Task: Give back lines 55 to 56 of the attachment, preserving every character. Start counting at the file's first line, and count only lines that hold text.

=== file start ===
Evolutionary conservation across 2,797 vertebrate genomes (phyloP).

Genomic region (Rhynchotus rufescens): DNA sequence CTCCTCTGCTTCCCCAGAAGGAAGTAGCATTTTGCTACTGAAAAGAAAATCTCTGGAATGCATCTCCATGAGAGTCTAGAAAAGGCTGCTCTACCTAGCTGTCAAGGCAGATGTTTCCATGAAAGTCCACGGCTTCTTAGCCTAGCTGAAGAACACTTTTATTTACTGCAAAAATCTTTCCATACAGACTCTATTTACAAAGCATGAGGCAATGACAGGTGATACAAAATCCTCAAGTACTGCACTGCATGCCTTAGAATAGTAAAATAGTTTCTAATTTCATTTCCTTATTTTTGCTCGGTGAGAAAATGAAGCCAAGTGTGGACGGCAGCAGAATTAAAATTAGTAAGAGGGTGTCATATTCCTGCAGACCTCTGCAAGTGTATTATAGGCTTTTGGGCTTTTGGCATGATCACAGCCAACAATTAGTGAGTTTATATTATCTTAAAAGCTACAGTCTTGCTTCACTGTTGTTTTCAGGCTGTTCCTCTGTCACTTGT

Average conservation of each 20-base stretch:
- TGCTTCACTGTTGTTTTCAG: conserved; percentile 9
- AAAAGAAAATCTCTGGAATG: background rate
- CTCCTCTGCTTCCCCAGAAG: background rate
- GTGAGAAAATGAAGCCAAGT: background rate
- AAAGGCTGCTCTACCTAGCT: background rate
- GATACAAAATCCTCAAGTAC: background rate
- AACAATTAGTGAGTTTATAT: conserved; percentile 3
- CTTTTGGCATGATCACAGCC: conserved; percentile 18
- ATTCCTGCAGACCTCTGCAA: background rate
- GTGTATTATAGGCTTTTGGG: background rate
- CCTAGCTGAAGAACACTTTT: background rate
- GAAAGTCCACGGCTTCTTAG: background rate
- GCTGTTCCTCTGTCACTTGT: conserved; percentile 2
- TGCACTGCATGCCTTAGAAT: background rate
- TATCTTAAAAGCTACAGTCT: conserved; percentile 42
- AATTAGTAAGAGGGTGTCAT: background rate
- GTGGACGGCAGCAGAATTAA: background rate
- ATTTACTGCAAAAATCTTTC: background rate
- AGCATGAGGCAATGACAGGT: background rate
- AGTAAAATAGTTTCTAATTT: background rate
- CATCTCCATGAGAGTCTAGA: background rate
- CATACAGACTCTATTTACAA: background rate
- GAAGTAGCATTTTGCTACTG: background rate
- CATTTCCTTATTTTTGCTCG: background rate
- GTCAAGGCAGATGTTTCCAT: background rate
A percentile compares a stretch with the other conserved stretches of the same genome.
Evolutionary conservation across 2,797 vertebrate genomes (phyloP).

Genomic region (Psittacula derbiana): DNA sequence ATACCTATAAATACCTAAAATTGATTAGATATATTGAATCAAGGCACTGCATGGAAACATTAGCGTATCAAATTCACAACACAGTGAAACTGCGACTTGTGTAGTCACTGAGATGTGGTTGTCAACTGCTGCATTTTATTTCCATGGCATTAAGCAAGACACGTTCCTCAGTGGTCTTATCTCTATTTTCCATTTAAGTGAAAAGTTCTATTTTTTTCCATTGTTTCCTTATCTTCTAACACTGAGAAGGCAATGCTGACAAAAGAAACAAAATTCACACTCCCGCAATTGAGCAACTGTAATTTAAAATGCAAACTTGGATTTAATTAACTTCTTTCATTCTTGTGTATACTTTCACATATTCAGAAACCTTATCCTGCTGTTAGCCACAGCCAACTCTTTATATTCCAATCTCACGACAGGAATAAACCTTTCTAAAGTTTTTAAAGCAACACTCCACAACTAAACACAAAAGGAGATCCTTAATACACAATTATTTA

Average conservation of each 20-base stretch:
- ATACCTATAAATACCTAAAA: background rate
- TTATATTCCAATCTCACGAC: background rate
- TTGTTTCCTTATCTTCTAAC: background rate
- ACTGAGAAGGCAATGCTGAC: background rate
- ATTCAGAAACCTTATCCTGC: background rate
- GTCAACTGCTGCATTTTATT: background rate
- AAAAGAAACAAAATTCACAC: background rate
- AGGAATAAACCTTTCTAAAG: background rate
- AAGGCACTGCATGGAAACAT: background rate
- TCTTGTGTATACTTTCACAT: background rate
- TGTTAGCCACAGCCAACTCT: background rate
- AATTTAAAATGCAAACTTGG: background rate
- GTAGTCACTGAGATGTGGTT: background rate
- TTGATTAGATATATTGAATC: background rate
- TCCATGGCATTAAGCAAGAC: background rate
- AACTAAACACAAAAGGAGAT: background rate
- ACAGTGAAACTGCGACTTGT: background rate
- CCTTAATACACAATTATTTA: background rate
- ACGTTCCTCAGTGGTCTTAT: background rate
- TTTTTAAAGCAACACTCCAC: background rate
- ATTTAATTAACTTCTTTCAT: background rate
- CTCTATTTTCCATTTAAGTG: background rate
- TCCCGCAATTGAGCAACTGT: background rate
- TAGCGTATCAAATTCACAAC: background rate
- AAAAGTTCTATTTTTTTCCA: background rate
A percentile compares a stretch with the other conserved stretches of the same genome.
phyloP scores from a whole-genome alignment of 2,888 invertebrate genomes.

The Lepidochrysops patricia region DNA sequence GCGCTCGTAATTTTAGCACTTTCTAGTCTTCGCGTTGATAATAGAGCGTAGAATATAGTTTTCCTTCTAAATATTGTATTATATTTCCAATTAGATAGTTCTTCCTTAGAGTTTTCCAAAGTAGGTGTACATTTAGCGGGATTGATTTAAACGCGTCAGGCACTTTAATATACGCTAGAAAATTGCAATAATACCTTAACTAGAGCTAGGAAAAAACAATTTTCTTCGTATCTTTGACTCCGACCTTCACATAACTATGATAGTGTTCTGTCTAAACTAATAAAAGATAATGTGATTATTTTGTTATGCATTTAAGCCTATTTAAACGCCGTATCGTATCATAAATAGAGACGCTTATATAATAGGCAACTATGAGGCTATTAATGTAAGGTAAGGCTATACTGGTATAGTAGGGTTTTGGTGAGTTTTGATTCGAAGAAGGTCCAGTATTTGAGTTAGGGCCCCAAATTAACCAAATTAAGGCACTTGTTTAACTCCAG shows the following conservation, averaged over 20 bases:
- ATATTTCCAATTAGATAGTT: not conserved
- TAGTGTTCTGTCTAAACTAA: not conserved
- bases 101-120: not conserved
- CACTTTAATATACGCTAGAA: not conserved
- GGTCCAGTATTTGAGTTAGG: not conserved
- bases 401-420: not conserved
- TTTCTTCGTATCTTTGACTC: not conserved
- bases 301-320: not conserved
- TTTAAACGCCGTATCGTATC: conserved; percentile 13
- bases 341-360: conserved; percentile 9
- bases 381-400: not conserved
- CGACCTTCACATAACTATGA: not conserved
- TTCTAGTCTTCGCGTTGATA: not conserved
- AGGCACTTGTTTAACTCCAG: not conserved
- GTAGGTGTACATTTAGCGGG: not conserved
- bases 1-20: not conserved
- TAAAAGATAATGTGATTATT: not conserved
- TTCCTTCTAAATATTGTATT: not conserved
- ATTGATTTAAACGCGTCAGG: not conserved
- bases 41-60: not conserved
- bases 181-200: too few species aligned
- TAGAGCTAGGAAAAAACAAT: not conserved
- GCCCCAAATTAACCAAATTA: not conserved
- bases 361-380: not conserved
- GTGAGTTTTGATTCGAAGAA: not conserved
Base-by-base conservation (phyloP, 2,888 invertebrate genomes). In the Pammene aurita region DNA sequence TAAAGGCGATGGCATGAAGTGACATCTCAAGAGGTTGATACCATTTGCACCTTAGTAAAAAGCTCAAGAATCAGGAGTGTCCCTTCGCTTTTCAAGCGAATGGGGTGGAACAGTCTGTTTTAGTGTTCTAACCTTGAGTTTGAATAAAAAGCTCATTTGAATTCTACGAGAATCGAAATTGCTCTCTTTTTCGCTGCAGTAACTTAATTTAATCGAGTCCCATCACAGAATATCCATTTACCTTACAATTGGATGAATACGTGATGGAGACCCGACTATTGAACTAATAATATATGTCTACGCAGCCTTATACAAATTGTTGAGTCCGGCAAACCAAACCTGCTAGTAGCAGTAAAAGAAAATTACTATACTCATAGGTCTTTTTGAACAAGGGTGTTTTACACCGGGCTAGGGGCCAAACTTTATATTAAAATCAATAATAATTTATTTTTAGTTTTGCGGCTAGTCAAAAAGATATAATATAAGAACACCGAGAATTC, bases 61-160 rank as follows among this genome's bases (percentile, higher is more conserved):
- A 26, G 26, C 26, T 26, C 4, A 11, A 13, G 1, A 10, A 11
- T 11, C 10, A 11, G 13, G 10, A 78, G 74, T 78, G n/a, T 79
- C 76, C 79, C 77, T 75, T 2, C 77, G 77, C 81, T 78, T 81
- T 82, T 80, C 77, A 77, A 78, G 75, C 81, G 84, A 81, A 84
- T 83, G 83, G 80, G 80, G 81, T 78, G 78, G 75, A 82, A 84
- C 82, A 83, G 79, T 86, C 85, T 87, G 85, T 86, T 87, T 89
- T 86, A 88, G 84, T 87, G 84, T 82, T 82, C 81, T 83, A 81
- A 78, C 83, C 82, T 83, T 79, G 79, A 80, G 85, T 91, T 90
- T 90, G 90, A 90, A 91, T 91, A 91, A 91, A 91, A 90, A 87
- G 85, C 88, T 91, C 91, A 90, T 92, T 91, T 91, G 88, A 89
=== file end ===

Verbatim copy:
- TCCCGCAATTGAGCAACTGT: background rate
- TAGCGTATCAAATTCACAAC: background rate